The most widely used1 and clinically proven2,3 partial knee in the world
With 45 years of clinical heritage, the Oxford Partial Knee is the most widely used1 and clinically proven2,3 partial knee system in the world.
The Oxford® Partial Knee Replacement is available in cementless and cemented fixation. The Oxford PKR has more than 300 publications and the Oxford Cementless Partial Knee has demonstrated 10-year survivorship of 94.15%* in the national registry of the UK. Also available as Oxford Titanium Niobium (TiNbN) and for patients suffering from lateral osteoarthritis the Oxford® Fixed Lateral can be used.
*Ref: UKNJR 2021.
- Knee Reconstruction
- Partial Knee Replacement
- Mobile Bearing
- After one year, a randomized, controlled study showed that significantly more partial knee patients would have the operation again compared to total knee patients.13
- A multi-center study demonstrated decreased morbidity and complications of PKA compared to TKA14
Proven2 and reproducible technique
- With Microplasty® Instrumentation8
Best-in-class continuous education program
- Providing in-person and virtual training opportunities
- 46% of patients would choose a PKR over a TKR when presented with the various risks and benefits of both options.15 This is significantly higher than the 10% of knee replacement patients who receive a PKR today.16
Less Opioid Usage
- A study showed that PKR patients require fewer narcotics following surgery, for a shorter duration of use, less refills, and have a lower likelihood of narcotic requirement at 4 weeks.17
Survivorship at 15 years94.0%
At Minimum 15 Year Postoperative (432 knees)6
Survivorship at 20 years91.0%
91.0% Kaplan Meier Survivorship at min 20 years (14 knees)2
The Oxford Partial Knee offers surgeons a partial knee replacement that is less invasive and has demonstrated lower morbidity and pain scores when compared to total knee replacement.6
Reproducible Microplasty Instrumentation
Microplasty Instrumentation simplifies the surgical technique, providing for accurate and reproducible implant positioning.8 Microplasty instrumentation also shows a reduction in OR time of almost 9 minutes,9 reduced risk of dislocation10 and improved alignment11 compared to Phase 3 Instrumentation.
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- Data on file at Zimmer Biomet. Based on Market Analysis and Registry Data, gathered September 2017.
- Price, A. and Svard, U. A Second Decade Lifetable Survival Analysis of the Oxford Unicompartmental Knee Arthroplasty. Clin Orthop Relat Res. 2011 Jan;469(1): 174-9.
- Pandit et al. The clinical outcome of minimally invasive phase 3 Oxford unicompartmental knee arthroplasty. Bone Joint J 2015;97-B:1493–1500.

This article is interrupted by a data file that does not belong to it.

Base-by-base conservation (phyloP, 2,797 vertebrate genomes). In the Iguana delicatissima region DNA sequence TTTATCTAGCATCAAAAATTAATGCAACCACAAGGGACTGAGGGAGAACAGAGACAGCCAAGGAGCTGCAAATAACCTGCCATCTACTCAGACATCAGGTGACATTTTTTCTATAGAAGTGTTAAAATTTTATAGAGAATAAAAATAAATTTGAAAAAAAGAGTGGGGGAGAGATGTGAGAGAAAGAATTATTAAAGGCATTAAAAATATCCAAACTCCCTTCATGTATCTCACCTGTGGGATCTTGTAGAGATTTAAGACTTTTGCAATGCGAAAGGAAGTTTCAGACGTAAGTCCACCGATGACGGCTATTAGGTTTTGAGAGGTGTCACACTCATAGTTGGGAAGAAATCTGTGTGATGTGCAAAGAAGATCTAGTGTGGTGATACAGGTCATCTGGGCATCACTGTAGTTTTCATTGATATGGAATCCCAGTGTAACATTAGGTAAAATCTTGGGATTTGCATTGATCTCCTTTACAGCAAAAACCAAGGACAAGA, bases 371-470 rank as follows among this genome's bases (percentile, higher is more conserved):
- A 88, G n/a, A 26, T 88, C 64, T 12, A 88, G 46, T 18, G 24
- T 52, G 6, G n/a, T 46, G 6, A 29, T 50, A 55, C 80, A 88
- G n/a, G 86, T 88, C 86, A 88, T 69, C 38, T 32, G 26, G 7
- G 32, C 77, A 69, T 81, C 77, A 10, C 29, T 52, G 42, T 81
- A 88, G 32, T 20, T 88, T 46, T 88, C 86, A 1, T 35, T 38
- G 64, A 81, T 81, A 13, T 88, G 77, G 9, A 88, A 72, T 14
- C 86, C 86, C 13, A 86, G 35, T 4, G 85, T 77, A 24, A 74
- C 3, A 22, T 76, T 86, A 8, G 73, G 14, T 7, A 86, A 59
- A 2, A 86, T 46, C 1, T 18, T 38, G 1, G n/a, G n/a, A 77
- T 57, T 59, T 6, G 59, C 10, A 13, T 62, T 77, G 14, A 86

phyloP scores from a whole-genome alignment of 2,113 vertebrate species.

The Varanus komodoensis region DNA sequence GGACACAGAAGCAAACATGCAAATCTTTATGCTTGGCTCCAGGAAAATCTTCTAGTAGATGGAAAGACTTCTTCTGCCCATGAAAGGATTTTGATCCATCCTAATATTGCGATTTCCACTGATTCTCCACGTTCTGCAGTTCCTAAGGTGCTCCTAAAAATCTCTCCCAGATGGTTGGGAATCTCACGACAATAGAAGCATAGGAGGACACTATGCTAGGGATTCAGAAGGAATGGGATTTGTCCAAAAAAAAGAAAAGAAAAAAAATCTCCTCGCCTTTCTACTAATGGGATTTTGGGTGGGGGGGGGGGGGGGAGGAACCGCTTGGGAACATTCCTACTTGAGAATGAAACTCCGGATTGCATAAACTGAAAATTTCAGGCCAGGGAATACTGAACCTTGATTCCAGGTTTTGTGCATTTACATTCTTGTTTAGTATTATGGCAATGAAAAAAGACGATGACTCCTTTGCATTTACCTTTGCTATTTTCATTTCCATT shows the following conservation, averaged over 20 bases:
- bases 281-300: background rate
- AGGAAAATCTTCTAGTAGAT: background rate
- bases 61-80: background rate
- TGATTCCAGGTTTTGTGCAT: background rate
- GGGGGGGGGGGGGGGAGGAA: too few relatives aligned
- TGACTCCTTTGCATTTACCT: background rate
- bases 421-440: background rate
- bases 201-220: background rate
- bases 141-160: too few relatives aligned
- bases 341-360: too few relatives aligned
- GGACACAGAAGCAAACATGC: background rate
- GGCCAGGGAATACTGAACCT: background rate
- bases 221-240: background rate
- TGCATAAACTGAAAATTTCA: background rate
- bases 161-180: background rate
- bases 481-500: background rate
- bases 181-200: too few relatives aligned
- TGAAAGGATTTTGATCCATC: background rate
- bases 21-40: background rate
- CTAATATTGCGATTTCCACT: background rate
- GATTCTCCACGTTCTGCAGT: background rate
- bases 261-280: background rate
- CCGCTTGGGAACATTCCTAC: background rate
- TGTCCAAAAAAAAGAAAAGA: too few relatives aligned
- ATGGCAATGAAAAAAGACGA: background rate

- Svard, U. and Price, A. Oxford Medial Unicompartmental Knee Arthroplasty. A Survival Analysis of an Independent Series. Journal of Bone and Joint Surgery. 83:191–194. 2001.
- Price, A. et al. Long-term Clinical Results of the Medial Oxford Unicompartmental Knee Arthroplasty. Clinical Orthopedics and Related Research. 435:171–180. 2005
- Kim, K.T. et al. A Prospective Analysis of Oxford Phase 3 Unicompartmental Knee Arthroplasty. Orthopedics. 30(5 Suppl): 15-18, 2007.
- Goodfellow, J. and O’Connor, J. The Mechanics of the Knee and Prosthesis Design. Journal of Bone and Joint Surgery (Br). 60(3):358–69, 1978.
- Hurst JM et al. Radiographic Comparison of Mobile- Bearing Partial Knee Single-Peg versus Twin-Peg Design. The Journal of Arthroplasty. 30(3): 475-478. 2015.
- Berend, K, et al. New Instrumentation Reduces Operative Time in Medial Unicompartmental Knee Arthroplasty Using the Oxford Mobile Bearing Design. JISRF. Reconstructive Review. Vol. 5, No. 4, December 2015.
- Koh IJ, et al. Are the Oxford medial unicompartmental knee arthroplasty new instruments reducing the bearing dislocation risk while improving components relationships? A case control study. Orthop Traumatol Surg Res (2016).
- Tu, Yihui, et al. "Superior femoral component alignment can be achieved with Oxford microplasty instrumentation after minimally invasive unicompartmental knee arthroplasty." Knee Surgery, Sports Traumatology, Arthroscopy (2016): 1-7.
- Psychoyios, V., et al. Wear of Congruent Meniscal Bearings in Unicompartmental Knee Arthroplasty. Journal of Bone and Joint Surgery (Br). 80 B: 876-82, 1998.
- Beard D, Price A, Davies L, et al. A Multicentre Randomised Study Comparing Total or Partial Knee Replacement – One Year Results of The Topkat Trial. BASK. Liverpool, UK 2016.
- Brown, N.M., et al. Total Knee Arthroplasty Has Higher Postoperative Morbidity Than Unicompartmental Knee Arthroplasty: A Multicenter Analysis. The Journal of Arthroplasty. (2012) 86:90.
- Hutyra, C.A., et al. Patient Preferences for Surgical Treatment of Knee Osteoarthritis. J Bone Joint Surg Am. 2020;102:2022-31
- UK National Joint Registry Report. 2020.
- Dattilo, JR. et al. Narcotic Consumption in Opioid Naïve Patients Undergoing Unicompartmental and Total Knee Arthroplasty. The Journal of Arthroplasty 35 (2020) 2022-2026.
- Fox, D. (2012) Oxford Fixed Lateral Tibia - Lateral Tibial Plateau Profile Mapping Study Report. [Unpublished report]
The Oxford Partial Knee is intended for use in individuals with osteoarthritis or avascular necrosis limited to the medial compartment of the knee and is intended to be implanted with bone cement. The Oxford Partial Knee is not indicated for use in the lateral compartment or for patients with ligament deficiency. Potential risks include, but are not limited to, loosening, dislocation, fracture, wear and infection, any of which can require additional surgery.